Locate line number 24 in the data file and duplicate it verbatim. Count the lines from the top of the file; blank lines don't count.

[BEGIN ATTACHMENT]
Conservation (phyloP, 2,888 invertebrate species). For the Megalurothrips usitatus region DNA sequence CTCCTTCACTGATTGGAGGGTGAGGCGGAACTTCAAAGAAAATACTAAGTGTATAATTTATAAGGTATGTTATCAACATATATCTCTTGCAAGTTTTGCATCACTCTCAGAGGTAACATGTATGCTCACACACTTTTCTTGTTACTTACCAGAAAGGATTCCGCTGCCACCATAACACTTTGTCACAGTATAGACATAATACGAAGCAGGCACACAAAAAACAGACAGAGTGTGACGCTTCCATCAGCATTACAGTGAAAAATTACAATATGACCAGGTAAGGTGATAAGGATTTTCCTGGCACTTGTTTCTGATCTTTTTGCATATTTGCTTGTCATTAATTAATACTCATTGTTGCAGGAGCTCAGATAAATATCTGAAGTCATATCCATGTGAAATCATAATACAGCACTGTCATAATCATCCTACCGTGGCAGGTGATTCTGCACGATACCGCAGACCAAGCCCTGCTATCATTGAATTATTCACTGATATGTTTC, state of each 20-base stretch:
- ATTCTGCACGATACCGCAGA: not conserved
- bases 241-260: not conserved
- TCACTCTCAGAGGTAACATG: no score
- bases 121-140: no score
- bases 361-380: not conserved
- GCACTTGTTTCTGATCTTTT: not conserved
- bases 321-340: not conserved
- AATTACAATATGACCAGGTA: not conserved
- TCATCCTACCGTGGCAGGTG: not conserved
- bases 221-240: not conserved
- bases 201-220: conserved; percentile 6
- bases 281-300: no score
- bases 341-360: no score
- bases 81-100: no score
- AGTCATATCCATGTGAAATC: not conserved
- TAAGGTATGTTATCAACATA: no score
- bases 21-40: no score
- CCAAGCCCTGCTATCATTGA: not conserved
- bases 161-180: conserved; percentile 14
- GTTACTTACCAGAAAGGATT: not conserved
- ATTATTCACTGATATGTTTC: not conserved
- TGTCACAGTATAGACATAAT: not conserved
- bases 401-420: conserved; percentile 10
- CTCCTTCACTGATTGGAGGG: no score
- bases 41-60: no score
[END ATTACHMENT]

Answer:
- bases 401-420: conserved; percentile 10